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Investors set to look beyond bad European earnings

As Europe’s macroeconomic data begins to show signs of stability, stock market investors are set to look beyond what is shaping up to be a grim set of first quarter European company earnings figures

Equity markets always seek to price in future prospects and often react before analysts change earnings outlooks and before corporations alter guidance. Strategists don’t expect markets to be any different on the way up.

Some banks have already advised clients to extend their shift into cyclical stocks from defensive plays, although many remain cautious and see the latest market upswing as no more than a bear market rally.

“The corporate earnings numbers for the first quarter in general are going to be poor but I think the market will probably look through that,” said Robert Parker, vice chairman of asset management at Credit Suisse.

Dutch-based Philips Electronics on Tuesday missed expectations for a profit, posting a €74 million loss instead. Its stock ended up 3.3% on the day after the company promised to accelerate restructuring.

Parker said he expected the latest stock market rally, which as seen the pan-European FTSEurofirst 300 gain 23% since its low of March 9, to last a little bit longer than the consensus view.

“We are going to have a setback but rather than the setback being now there is the chance of the setback could be delayed until late May or June when the market is significantly higher than it is now,” he said.

Goldman Sachs expects European corporate earnings to fall 38% in 2009, revised from a decline of 16%. But it expects 2010 earnings to grow 19% from its previous forecast of 8%.

“We think that the buy-side is already using more conservative numbers (than the consensus view), so even if there are downward revisions and/or negative surprises, they might be met with a positive market response,” the broker said in a report last week.

It recommended investors move further into cyclical stocks from defensives, and it upgraded industrials to ‘overweight’ and downgrading healthcare to ‘neutral’. Goldman Sachs, however, said the market was not out of the woods and it was skeptical this was the start of a sustainable bull market.

The latest rally could last for some time as long as the pace of economic deterioration moderated, despite weak corporate earnings for the Q1, said Robert Parkes, UK equity strategist at HSBC.

“The market is very focused on economic indicators and the fact that they look less bad, as long as that profile continues, could help sustain the current rally,” he said. “This is why the market prepares to live with earnings disappointments in Q1,” he said, adding that HSBC estimated UK companies would post a 35% fall in 2009 earnings, and a 50% drop if financial stocks were excluded.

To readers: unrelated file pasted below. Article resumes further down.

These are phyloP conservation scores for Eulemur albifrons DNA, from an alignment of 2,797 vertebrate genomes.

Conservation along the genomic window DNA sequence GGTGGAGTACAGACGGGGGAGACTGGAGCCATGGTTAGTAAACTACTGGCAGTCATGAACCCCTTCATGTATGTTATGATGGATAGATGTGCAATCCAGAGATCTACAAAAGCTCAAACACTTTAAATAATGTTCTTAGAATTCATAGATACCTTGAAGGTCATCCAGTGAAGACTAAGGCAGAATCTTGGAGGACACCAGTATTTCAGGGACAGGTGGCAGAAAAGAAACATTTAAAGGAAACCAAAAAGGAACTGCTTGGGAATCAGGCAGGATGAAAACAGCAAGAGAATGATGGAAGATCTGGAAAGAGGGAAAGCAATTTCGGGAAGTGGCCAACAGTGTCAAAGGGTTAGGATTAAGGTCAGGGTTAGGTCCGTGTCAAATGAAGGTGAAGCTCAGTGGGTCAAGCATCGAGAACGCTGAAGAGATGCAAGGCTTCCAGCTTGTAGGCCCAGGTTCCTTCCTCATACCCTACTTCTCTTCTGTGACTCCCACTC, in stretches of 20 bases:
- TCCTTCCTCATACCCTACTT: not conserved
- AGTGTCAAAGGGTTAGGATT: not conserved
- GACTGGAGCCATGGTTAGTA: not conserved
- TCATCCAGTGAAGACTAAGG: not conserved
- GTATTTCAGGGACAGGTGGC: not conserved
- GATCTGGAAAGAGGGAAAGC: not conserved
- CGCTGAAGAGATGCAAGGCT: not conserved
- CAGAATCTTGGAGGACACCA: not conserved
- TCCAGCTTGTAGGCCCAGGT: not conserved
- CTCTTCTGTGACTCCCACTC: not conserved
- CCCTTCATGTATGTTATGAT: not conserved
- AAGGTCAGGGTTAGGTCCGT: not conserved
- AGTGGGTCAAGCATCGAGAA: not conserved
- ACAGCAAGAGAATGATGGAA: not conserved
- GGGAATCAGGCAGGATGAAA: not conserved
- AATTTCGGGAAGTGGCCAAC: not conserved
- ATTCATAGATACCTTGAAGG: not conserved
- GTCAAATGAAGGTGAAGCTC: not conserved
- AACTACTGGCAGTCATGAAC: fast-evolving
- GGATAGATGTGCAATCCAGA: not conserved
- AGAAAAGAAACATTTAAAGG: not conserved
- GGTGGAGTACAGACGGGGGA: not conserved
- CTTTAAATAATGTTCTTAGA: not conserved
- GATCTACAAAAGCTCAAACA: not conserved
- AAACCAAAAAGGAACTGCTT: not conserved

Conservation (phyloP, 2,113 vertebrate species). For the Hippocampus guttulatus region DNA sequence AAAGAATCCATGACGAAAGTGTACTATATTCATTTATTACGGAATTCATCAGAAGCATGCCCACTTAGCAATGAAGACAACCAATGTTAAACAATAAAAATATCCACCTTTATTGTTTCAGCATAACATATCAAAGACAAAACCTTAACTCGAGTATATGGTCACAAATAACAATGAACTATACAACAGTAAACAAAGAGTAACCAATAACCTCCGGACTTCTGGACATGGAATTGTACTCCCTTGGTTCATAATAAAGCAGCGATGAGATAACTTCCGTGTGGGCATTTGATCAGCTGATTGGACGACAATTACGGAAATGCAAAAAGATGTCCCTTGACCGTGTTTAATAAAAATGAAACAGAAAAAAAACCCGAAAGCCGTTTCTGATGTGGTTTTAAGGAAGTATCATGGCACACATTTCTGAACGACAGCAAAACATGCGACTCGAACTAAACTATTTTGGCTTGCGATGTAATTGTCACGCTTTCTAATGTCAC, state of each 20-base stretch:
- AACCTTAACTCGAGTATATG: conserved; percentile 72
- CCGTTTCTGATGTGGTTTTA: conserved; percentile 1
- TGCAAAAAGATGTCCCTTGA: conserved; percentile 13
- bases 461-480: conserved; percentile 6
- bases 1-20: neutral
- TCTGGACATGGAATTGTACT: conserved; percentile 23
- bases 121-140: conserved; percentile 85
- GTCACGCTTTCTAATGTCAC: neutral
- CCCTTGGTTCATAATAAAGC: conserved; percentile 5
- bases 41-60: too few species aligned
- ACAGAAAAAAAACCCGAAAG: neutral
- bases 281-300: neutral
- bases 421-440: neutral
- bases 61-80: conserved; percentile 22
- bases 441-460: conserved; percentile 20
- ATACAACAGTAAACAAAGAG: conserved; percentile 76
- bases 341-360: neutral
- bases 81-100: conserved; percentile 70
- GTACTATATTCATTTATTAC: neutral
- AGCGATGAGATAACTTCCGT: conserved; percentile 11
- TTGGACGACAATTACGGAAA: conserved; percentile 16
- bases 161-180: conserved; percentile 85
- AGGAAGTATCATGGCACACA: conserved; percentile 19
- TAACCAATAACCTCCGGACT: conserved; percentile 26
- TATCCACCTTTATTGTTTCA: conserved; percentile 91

The US trade deficit shrank in February to its smallest level since November 1999, backing the view that the drop in first-quarter gross domestic product was probably not as steep as the previous quarter’s 6.3% annual rate.

The US Federal Reserve said on Wednesday economic activity in some parts of the country appeared to be stabilizing, and other data showed a decline in factory activity in New York state eased this month and national homebuilder sentiment rose.

In Europe, factory output for the UK and France fell less than expected in February, although industrial production in the 16 countries using the euro plummeted by a record 18.4% year-on-year in the same month.

“Analysts have already cut their numbers a fair way and we think they have further to go. But the last leg down doesn’t necessarily mean stock prices are going to fall,” HSBC’s Parkes said.

JPMorgan also said the consensus view rarely ended up being realistic at the bottom of the business cycle as it found the last 10-20% of earnings per share downgrades were usually not realized.

“Given signs of a stabilization in high frequency macro indicators, a trough in quarterly EPS in the H1 2009 appears reasonable, adding to the probability that the market has already seen the lows,” the broker said in a report.

“The first part of an equity rebound is not driven by EPS upgrades. On the way down, the market moved significantly ahead of analyst downgrades and ahead of reductions in corporate guidance; we believe the same will apply on the way up.” (Reuters)